Service Verification Test Tool

The EXOS Service verification tool (ESVT) tests traffic throughput between two Extreme Network switches without having to use a traffic generator. The figure below shows a typical service verification test tool environment:

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Typical service verification test tool environment
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As shown in the figure above, you have an Extreme Networks switch DUT1 installed at a customer location, and customer service is defined to be from the antenna to the Extreme Networks switch DUT2 (and possibly beyond the DUT2). You can use the service verification test tool to test the portion of the service between the DUT1 and the DUT2. The connection between the antenna and the DUT1 is not covered by the test tool. Additionally, any continuation of the service beyond the DUT2 is not included in the test.

Prior to beginning the test, you must provision the part of the network to be tested by the service verification test tool. This includes the VLAN (tagged or untagged on port 9) on the DUT1, any L2 devices in the path through the network, and the VLAN (tagged or untagged on port 3) at the DUT2. Additionally, any L2/L3 protocol packets created in the CPU on any of the above devices, and sent over the same VLAN as the service being verified, will create errors in the test results. All L2/L3 protocols for the service VLAN must be disabled unless specifically included in the test tool instructions.

The most straightforward mode of operation is for the DUT1 to generate sufficient test packets to fill the allocated bandwidth of the service going towards the DUT2. The DUT1 counts the test packets sent towards the DUT2. On the DUT2, the simplest mode of operation is to wrap the received test packets back to the DUT1 using the reverse path of the service connection. The DUT1 counts the received test packets. At the conclusion of the test, the DUT1 displays the total number of test packets sent and received.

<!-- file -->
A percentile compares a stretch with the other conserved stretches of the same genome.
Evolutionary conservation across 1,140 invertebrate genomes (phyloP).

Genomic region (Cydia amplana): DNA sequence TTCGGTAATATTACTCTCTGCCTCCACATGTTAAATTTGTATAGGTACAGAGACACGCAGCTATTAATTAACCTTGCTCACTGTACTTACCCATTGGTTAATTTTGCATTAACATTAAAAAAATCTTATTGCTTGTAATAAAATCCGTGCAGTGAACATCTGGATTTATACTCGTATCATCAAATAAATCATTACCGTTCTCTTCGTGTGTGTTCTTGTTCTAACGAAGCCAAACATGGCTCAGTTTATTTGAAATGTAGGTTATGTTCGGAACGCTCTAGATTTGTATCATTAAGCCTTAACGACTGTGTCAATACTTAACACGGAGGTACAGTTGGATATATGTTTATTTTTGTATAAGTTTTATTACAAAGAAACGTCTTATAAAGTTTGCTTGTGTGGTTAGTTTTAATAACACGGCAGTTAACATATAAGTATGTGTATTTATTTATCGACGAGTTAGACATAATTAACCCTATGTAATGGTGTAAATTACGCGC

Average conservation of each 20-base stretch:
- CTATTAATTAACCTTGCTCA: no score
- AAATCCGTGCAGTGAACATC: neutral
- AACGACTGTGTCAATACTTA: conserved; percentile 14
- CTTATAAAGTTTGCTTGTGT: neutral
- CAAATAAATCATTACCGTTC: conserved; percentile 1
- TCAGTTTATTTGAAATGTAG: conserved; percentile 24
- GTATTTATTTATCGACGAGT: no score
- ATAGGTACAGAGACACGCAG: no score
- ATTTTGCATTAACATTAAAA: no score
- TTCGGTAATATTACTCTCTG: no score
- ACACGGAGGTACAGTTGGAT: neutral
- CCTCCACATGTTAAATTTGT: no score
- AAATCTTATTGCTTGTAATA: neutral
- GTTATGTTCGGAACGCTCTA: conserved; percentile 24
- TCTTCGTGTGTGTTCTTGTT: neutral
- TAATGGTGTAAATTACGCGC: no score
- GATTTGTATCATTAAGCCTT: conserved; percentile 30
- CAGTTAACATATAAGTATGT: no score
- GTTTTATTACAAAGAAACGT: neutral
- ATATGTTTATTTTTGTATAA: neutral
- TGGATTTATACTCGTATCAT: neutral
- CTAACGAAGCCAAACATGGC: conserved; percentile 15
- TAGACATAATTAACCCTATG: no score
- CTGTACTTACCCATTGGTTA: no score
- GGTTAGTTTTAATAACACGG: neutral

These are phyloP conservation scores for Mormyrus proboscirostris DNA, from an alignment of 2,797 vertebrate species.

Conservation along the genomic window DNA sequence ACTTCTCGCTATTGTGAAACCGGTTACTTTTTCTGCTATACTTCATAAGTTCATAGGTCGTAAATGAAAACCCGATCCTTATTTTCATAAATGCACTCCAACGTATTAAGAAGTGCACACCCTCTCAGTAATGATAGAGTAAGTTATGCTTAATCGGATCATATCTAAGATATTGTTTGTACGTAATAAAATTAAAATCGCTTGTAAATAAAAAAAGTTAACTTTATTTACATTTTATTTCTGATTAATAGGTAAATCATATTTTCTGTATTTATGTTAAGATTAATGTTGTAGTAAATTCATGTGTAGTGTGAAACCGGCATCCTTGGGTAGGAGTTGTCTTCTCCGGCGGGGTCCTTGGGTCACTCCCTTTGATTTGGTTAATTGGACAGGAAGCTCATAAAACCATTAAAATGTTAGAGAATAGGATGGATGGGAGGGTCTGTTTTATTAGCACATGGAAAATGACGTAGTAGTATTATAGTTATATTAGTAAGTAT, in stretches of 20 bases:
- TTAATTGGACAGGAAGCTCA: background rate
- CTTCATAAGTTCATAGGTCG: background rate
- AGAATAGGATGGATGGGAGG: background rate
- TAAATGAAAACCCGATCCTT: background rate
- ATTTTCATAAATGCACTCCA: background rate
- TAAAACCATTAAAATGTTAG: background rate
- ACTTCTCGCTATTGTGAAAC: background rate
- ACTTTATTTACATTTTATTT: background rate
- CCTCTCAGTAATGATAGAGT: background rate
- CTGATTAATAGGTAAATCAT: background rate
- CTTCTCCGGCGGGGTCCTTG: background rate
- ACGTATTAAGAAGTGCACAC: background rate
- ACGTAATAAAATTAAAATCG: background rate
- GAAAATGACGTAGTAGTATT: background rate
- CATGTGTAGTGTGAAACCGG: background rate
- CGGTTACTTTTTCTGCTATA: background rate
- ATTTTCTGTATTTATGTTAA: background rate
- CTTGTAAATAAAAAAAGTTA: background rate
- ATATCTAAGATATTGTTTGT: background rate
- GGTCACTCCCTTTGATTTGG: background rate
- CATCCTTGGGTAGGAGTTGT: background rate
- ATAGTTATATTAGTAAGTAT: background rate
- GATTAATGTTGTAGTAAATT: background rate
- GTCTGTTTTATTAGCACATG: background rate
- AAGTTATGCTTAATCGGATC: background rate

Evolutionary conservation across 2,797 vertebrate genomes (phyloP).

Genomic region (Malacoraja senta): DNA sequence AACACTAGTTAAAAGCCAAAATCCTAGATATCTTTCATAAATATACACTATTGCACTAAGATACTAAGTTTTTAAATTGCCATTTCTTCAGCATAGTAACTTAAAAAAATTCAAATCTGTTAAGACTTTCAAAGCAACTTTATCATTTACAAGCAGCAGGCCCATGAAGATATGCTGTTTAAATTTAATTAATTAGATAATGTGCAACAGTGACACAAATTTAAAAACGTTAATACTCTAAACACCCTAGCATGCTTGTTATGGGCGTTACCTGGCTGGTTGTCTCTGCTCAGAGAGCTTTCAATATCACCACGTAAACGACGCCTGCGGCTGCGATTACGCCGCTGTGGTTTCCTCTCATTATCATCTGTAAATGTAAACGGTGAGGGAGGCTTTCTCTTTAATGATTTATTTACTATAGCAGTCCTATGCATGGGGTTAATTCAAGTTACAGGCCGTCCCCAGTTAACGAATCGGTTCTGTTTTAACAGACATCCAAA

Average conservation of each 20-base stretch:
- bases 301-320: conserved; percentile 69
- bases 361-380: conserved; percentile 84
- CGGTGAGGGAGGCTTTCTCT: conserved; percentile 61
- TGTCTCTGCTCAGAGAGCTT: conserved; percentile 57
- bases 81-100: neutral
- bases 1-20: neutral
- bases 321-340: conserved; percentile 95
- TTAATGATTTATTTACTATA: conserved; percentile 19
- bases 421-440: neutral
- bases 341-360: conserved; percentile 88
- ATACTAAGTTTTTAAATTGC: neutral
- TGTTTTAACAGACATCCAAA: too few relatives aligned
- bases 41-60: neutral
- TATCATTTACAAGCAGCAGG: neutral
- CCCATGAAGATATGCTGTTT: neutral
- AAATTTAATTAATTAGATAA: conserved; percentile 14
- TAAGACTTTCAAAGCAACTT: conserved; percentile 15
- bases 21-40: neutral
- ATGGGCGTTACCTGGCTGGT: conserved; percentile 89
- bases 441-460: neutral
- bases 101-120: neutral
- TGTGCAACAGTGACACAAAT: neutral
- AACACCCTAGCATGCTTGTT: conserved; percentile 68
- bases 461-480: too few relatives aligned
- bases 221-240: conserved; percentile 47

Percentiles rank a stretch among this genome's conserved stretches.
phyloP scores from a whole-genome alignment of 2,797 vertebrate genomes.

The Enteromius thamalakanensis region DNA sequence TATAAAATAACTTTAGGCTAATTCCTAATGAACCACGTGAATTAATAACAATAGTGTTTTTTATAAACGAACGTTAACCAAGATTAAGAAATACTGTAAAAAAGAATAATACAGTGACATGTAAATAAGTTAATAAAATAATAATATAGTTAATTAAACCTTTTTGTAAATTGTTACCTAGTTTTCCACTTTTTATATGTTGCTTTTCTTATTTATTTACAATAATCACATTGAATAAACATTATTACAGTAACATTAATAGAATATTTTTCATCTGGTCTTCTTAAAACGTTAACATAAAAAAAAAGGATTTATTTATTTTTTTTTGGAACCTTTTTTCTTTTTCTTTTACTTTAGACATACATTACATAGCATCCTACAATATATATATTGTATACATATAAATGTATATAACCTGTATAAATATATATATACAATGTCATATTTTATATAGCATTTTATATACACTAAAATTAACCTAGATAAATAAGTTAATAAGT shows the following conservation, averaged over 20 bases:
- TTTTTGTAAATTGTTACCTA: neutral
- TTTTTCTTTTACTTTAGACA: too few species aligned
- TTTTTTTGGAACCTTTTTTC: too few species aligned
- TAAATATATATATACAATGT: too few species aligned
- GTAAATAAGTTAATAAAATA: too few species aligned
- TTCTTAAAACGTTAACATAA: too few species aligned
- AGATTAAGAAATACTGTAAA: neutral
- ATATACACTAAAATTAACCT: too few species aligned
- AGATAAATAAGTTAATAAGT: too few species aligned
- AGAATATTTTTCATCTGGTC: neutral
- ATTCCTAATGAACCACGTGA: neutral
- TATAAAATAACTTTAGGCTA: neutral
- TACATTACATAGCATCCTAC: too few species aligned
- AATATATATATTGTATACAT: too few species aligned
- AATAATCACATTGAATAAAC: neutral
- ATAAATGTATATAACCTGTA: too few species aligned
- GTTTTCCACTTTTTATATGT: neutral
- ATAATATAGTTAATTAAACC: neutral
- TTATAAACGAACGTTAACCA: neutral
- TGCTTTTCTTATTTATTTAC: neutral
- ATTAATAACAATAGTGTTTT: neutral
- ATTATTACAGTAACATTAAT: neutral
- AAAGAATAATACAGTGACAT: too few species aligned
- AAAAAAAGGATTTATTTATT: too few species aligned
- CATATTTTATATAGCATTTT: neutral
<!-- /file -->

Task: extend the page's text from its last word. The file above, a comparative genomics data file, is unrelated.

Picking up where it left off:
As line rate test traffic cannot be generated by the CPU in the DUT1, generating test packets must make use of some hardware resources. You can form an internal loop by placing a single port into loopback mode. You can generate line rate traffic by placing a test packet into this loop. You can then use a metered (internal) connection to the service VLAN to send test packets into the service under test at the desired bandwidth. You can assign a loopback port using a CLI command that will mimic the QOS of egress port (port 9).

At the DUT2, it is best to update the source MAC address of the test packets as they are forwarded back to the DUT1. This prevents MAC learning problems in any L2 devices between the DUT1 and the DUT2 that might be caused by learning the same source MAC address on two different ports. By making a L3 forwarding decision at the DUT2, the source MAC address of the test packets is modified to be that of the DUT2.

To make an L3 forwarding decision at the DUT2, the destination MAC address of the test packets must be the address of the DUT2.The destination IP address lookup on the DUT2 must point to an IP next hop that is the DUT1. The DUT1 will also modify the destination MAC address of the test packets to be that of the DUT1.

To make the test as simple as possible, you should assign IP addresses to the service VLAN interfaces at the DUT1 and the DUT2. These IP addresses should be from private IP address space, and should be in the same IP subnet. For example, you could assign 15.15.15.14/24 to the DUT1 and 15.15.15.15/24 to the DUT2. These temporary IP addresses should be unconfigured as soon as the service verification test is completed.
Note

Note

The service being verified is an L2 service only. The test network must not cross L2 boundaries.

Supported Platforms

The Service Verification Tool is supported on the following platforms: X440-G2, X450-G2, X460-G2, X620, X670-G2, X770, Stacking.